I informed her that this is unlikely to be helped by antibiotics and talked about smoking cessation with her. She said she will ask her ‘sinus doctor’ for antibiotics. These sentences are from a clinician’s medical note following a patient encounter. The note is one of 600 medical notes that Jenny Park and colleagues analyzed in an urban ambulatory internal medicine clinic looking for stigmatizing language.
The research team analyzed physician notes for recurring themes. The themes were then categorized as either positive or negative sentiments doctors recorded about their patients. Five negative language categories emerged: questioning patient credibility (“supposedly,” “claims,” or “insists” ), disapproval ( “He is well aware of increased risk of seizure and is willing ‘to take the risk.’”), racial or social class stereotyping (writing that a patient reported their bandage got “a lil’ wet”), unilateral decision making (“I have instructed her . . .”) and difficult patient (“the patient was adamant. . .” ). In the example above, putting quotes around a patient’s reference to a sinus doctor may reveal a physician’s condescending disapproval of the patient’s decisions.
Stigmatizing language in medical notes may reveal negative attitudes and implicit biases of physicians. Implicit biases reinforce stereotypes, which can affect treatment decisions and the quality of patient care. Clinicians’ negative feelings may uphold the “self-fulfilling prophecy,” where perceptions of patient behavior confirm stereotypes. Negative sentiments written into medical records can also influence the attitudes of other clinicians. When bias is repeatedly recorded in notes, patients can enter a cycle of continuous disenfranchisement.
Words affect beliefs and actions. A national study by Glassberg et al. found that emergency medicine physicians who referred to patients with sickle cell disease as “sicklers” were more likely to have negative attitudes towards these patients and were less likely to follow national guidelines for pain management and prescribing medication. Another study by Kelly et al. found that physicians who read a vignette calling people who use drugs “substance abusers” were more likely to believe that persons who use drugs were personally responsible for their illness and should face punitive measures.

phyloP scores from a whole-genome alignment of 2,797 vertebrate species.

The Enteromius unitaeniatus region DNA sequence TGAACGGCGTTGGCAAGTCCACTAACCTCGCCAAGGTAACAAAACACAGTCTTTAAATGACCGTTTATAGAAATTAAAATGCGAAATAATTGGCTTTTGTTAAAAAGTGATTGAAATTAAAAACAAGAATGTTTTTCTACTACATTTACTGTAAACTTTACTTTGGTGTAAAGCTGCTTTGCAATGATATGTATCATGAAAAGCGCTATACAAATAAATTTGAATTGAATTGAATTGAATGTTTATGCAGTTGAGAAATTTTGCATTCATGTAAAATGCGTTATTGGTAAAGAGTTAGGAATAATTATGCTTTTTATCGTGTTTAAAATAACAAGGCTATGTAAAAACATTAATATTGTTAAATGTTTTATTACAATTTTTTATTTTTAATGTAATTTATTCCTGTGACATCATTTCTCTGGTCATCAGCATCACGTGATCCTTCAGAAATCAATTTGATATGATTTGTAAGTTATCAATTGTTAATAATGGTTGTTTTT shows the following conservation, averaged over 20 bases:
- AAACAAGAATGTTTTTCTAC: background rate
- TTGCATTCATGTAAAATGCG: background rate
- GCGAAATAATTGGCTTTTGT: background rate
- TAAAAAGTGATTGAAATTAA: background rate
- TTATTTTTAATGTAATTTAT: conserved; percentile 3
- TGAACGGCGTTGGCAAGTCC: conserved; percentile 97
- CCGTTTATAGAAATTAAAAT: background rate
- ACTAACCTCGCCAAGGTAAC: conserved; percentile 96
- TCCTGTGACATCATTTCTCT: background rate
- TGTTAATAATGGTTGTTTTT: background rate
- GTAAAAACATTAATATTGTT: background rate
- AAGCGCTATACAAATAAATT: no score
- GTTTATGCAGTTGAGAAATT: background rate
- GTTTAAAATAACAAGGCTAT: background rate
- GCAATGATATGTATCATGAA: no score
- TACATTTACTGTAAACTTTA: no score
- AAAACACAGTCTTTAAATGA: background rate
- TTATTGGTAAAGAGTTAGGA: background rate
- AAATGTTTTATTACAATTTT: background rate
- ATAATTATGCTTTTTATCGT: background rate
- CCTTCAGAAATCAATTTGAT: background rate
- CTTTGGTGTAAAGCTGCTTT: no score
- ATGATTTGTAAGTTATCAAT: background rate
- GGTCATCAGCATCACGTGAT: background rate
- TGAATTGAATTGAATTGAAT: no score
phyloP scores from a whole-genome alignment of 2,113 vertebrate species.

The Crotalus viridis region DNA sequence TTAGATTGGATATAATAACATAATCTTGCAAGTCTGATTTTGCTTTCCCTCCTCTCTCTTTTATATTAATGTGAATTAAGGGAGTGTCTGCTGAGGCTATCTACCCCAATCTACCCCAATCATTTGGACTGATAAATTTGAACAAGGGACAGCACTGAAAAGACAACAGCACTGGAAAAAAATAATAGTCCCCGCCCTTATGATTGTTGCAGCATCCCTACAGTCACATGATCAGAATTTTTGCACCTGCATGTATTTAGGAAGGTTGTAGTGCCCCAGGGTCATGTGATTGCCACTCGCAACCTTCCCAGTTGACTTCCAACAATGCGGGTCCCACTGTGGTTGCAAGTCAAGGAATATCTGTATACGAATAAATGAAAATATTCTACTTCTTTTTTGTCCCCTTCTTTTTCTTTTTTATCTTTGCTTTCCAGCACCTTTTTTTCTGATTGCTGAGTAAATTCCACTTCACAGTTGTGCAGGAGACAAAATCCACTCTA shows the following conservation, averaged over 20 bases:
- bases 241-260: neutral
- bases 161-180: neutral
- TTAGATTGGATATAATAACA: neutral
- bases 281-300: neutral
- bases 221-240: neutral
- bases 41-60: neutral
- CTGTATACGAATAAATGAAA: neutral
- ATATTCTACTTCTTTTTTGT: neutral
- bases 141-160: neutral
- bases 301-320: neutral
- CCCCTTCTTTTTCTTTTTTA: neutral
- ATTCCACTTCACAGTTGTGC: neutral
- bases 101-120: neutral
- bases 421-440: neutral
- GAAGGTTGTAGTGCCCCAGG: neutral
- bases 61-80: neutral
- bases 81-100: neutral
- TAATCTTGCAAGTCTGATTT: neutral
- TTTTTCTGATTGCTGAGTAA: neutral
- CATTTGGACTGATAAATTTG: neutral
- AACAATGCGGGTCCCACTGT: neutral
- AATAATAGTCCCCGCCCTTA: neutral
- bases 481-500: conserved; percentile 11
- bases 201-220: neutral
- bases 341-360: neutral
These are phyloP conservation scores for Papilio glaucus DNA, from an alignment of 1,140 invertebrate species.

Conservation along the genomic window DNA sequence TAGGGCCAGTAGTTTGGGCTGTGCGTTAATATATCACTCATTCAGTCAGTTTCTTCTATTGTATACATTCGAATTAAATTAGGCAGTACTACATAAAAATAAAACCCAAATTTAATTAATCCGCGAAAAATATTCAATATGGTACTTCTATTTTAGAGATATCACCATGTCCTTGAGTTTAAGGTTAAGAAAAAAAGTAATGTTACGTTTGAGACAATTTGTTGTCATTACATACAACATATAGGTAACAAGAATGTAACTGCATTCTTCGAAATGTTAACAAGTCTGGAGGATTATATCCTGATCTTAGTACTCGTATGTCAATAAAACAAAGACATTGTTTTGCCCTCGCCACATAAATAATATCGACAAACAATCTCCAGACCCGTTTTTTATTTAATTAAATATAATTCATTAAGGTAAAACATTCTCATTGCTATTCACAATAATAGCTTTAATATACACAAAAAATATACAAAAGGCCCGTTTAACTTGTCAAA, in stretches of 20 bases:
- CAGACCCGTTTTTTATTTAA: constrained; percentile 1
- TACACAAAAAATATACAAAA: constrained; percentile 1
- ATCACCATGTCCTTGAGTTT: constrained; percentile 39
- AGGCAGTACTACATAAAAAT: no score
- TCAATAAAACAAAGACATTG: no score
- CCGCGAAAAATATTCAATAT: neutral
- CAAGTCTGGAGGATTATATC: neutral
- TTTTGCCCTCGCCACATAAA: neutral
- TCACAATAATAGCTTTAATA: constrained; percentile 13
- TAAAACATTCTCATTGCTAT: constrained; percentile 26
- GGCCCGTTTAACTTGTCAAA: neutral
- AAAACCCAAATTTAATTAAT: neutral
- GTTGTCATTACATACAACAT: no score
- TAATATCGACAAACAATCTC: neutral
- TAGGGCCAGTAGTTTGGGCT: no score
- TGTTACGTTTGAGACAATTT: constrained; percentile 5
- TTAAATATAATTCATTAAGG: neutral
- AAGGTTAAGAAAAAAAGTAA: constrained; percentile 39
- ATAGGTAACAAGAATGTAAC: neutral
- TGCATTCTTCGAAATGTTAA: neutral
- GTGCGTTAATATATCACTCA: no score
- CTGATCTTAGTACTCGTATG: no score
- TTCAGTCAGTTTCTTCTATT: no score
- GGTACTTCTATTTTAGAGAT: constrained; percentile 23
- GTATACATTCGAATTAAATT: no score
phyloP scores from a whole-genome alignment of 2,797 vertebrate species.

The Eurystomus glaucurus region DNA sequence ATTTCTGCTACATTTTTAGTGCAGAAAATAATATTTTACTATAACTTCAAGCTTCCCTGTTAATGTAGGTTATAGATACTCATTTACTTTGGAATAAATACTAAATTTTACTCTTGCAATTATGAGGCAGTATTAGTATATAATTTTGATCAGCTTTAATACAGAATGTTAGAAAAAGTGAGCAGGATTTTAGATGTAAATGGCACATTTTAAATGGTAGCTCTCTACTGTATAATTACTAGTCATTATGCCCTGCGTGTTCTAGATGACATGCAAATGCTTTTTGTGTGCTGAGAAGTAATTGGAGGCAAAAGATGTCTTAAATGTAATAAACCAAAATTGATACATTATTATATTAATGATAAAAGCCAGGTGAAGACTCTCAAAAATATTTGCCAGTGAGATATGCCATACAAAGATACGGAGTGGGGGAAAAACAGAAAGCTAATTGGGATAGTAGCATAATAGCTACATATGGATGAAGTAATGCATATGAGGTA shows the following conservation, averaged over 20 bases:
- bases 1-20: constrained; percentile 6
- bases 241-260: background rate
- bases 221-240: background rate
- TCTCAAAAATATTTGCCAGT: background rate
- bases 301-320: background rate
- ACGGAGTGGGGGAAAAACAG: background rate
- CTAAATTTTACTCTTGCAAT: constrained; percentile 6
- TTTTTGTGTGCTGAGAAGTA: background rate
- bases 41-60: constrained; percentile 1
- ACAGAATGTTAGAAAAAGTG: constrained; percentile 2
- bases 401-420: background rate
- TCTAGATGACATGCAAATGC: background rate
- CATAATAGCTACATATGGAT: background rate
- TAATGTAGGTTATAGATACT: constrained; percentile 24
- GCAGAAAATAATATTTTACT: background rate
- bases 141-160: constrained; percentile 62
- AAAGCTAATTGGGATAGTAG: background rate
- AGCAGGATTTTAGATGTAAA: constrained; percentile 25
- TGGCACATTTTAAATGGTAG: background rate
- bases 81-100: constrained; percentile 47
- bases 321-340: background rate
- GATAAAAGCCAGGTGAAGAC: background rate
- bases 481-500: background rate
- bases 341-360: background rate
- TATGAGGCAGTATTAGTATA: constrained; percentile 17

How doctors communicate about their patients can dictate how they act toward those patients.
The research team also found positive language in medical notes, such as using compliments (“Mrs. [Patient] is a delightful female”), showing approval (“I provided much deserved praise and encouraged her to continue her trajectory”), minimizing patient blame (“She has not been taking iron because it makes her constipated”), sharing feelings of respect towards patients (“I am also encouraged by his new spirit to improve his health”), and demonstrating collaborative decision making between patient and physician (“He does not want to add a medication so I will increase the dose”). Positive doctor-patient relationships may improve adherence to care recommendations and patient satisfaction with care.
Paradoxically, positive language can also mask covert racism. Compliments towards patients of color may reflect physicians having lower expectations for those patients.
How doctors communicate about their patients can dictate how they act toward those patients. Biases in provider notes may partially explain inequities in quality and access to health care. Nearly all health centers use electronic health records that make notes readily available to all health care clinicians within a health system. Clinicians must be aware of their language as one way to ensure that a patient’s care isn’t compromised because of implicit biases. Words can hurt, but in healthcare, they may harm.
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